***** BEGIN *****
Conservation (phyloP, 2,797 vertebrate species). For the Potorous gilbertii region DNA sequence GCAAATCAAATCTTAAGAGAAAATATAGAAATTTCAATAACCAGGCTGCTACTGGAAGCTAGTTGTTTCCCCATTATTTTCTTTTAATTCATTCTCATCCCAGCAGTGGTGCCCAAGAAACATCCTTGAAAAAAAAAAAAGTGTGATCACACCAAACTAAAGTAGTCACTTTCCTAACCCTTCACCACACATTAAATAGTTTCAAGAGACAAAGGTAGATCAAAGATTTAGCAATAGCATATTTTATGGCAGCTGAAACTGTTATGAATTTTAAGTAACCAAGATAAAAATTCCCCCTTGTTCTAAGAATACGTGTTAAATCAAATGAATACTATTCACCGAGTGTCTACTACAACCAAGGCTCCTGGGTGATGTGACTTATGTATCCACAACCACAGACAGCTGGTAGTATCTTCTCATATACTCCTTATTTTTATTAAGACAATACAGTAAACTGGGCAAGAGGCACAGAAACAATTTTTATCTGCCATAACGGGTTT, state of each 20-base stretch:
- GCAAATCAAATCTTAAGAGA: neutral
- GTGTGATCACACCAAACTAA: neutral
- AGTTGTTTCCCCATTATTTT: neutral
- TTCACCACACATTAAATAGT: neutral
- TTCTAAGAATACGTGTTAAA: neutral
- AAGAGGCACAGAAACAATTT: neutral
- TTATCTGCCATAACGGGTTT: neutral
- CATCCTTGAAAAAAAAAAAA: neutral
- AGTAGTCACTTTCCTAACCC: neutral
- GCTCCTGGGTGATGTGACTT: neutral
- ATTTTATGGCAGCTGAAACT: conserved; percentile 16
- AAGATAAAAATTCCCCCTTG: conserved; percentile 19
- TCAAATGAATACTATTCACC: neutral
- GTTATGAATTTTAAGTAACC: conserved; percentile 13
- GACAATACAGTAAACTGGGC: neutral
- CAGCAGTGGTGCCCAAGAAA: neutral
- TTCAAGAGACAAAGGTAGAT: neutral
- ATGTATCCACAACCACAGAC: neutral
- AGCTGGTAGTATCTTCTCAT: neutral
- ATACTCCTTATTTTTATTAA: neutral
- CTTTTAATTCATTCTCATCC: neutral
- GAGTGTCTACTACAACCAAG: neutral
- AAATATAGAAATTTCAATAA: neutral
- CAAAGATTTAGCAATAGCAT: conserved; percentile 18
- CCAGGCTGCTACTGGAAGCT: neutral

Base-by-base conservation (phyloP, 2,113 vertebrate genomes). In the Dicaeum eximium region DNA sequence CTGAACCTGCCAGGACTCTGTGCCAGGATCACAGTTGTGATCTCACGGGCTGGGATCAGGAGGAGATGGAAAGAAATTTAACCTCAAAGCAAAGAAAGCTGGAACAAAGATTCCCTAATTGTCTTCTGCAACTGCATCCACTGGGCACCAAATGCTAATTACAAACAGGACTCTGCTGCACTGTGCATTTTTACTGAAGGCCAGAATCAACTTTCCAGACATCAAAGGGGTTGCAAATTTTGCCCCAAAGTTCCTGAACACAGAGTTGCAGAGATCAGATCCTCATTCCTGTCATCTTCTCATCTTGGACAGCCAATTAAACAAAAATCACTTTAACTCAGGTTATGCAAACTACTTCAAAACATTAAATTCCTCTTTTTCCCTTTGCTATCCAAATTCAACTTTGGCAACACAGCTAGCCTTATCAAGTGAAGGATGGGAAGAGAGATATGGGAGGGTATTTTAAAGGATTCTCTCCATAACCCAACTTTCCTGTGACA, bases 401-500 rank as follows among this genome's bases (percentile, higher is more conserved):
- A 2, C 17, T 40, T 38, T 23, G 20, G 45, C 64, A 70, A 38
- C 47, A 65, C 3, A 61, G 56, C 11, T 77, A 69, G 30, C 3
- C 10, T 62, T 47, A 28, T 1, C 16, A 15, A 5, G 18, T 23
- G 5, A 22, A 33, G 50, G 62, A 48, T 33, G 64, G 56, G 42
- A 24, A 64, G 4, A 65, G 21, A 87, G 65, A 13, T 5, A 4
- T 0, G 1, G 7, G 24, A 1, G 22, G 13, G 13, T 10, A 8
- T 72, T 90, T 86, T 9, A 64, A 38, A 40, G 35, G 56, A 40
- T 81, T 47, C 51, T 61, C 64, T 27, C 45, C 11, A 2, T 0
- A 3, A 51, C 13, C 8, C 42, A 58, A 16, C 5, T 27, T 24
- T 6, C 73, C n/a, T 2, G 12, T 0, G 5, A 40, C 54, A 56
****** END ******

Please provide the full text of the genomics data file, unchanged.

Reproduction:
Conservation (phyloP, 2,797 vertebrate species). For the Potorous gilbertii region DNA sequence GCAAATCAAATCTTAAGAGAAAATATAGAAATTTCAATAACCAGGCTGCTACTGGAAGCTAGTTGTTTCCCCATTATTTTCTTTTAATTCATTCTCATCCCAGCAGTGGTGCCCAAGAAACATCCTTGAAAAAAAAAAAAGTGTGATCACACCAAACTAAAGTAGTCACTTTCCTAACCCTTCACCACACATTAAATAGTTTCAAGAGACAAAGGTAGATCAAAGATTTAGCAATAGCATATTTTATGGCAGCTGAAACTGTTATGAATTTTAAGTAACCAAGATAAAAATTCCCCCTTGTTCTAAGAATACGTGTTAAATCAAATGAATACTATTCACCGAGTGTCTACTACAACCAAGGCTCCTGGGTGATGTGACTTATGTATCCACAACCACAGACAGCTGGTAGTATCTTCTCATATACTCCTTATTTTTATTAAGACAATACAGTAAACTGGGCAAGAGGCACAGAAACAATTTTTATCTGCCATAACGGGTTT, state of each 20-base stretch:
- GCAAATCAAATCTTAAGAGA: neutral
- GTGTGATCACACCAAACTAA: neutral
- AGTTGTTTCCCCATTATTTT: neutral
- TTCACCACACATTAAATAGT: neutral
- TTCTAAGAATACGTGTTAAA: neutral
- AAGAGGCACAGAAACAATTT: neutral
- TTATCTGCCATAACGGGTTT: neutral
- CATCCTTGAAAAAAAAAAAA: neutral
- AGTAGTCACTTTCCTAACCC: neutral
- GCTCCTGGGTGATGTGACTT: neutral
- ATTTTATGGCAGCTGAAACT: conserved; percentile 16
- AAGATAAAAATTCCCCCTTG: conserved; percentile 19
- TCAAATGAATACTATTCACC: neutral
- GTTATGAATTTTAAGTAACC: conserved; percentile 13
- GACAATACAGTAAACTGGGC: neutral
- CAGCAGTGGTGCCCAAGAAA: neutral
- TTCAAGAGACAAAGGTAGAT: neutral
- ATGTATCCACAACCACAGAC: neutral
- AGCTGGTAGTATCTTCTCAT: neutral
- ATACTCCTTATTTTTATTAA: neutral
- CTTTTAATTCATTCTCATCC: neutral
- GAGTGTCTACTACAACCAAG: neutral
- AAATATAGAAATTTCAATAA: neutral
- CAAAGATTTAGCAATAGCAT: conserved; percentile 18
- CCAGGCTGCTACTGGAAGCT: neutral

Base-by-base conservation (phyloP, 2,113 vertebrate genomes). In the Dicaeum eximium region DNA sequence CTGAACCTGCCAGGACTCTGTGCCAGGATCACAGTTGTGATCTCACGGGCTGGGATCAGGAGGAGATGGAAAGAAATTTAACCTCAAAGCAAAGAAAGCTGGAACAAAGATTCCCTAATTGTCTTCTGCAACTGCATCCACTGGGCACCAAATGCTAATTACAAACAGGACTCTGCTGCACTGTGCATTTTTACTGAAGGCCAGAATCAACTTTCCAGACATCAAAGGGGTTGCAAATTTTGCCCCAAAGTTCCTGAACACAGAGTTGCAGAGATCAGATCCTCATTCCTGTCATCTTCTCATCTTGGACAGCCAATTAAACAAAAATCACTTTAACTCAGGTTATGCAAACTACTTCAAAACATTAAATTCCTCTTTTTCCCTTTGCTATCCAAATTCAACTTTGGCAACACAGCTAGCCTTATCAAGTGAAGGATGGGAAGAGAGATATGGGAGGGTATTTTAAAGGATTCTCTCCATAACCCAACTTTCCTGTGACA, bases 401-500 rank as follows among this genome's bases (percentile, higher is more conserved):
- A 2, C 17, T 40, T 38, T 23, G 20, G 45, C 64, A 70, A 38
- C 47, A 65, C 3, A 61, G 56, C 11, T 77, A 69, G 30, C 3
- C 10, T 62, T 47, A 28, T 1, C 16, A 15, A 5, G 18, T 23
- G 5, A 22, A 33, G 50, G 62, A 48, T 33, G 64, G 56, G 42
- A 24, A 64, G 4, A 65, G 21, A 87, G 65, A 13, T 5, A 4
- T 0, G 1, G 7, G 24, A 1, G 22, G 13, G 13, T 10, A 8
- T 72, T 90, T 86, T 9, A 64, A 38, A 40, G 35, G 56, A 40
- T 81, T 47, C 51, T 61, C 64, T 27, C 45, C 11, A 2, T 0
- A 3, A 51, C 13, C 8, C 42, A 58, A 16, C 5, T 27, T 24
- T 6, C 73, C n/a, T 2, G 12, T 0, G 5, A 40, C 54, A 56